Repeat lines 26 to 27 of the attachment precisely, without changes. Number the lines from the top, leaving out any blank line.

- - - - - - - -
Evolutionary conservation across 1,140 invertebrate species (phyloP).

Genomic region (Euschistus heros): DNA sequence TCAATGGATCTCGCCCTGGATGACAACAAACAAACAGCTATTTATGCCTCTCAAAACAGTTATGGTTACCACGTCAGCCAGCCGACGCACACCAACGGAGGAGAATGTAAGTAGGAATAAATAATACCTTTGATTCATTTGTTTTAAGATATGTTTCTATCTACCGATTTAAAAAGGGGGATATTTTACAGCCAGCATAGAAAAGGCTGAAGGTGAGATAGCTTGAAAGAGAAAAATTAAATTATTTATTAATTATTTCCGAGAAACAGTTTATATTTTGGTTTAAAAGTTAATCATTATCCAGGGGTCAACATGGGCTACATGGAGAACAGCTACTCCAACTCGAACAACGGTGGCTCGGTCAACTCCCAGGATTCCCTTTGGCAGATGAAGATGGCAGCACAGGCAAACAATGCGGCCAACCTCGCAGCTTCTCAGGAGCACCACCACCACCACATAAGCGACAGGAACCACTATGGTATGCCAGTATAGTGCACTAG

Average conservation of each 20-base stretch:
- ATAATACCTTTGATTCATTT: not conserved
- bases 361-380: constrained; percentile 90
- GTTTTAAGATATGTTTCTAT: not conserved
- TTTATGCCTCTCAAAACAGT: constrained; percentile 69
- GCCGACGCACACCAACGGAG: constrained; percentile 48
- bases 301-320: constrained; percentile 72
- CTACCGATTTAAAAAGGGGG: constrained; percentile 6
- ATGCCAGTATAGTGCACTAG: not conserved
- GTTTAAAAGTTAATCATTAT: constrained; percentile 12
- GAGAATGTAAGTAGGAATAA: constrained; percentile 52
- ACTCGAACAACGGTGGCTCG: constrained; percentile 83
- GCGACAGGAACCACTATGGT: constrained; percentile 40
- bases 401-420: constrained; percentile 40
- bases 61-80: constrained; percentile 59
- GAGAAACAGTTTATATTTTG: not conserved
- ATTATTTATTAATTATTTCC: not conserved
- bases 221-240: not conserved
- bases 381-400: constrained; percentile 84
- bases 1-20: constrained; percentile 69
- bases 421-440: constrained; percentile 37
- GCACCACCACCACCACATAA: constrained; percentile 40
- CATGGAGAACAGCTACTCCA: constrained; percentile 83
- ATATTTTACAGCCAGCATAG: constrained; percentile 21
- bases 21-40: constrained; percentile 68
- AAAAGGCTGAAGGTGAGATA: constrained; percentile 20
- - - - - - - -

- ATATTTTACAGCCAGCATAG: constrained; percentile 21
- bases 21-40: constrained; percentile 68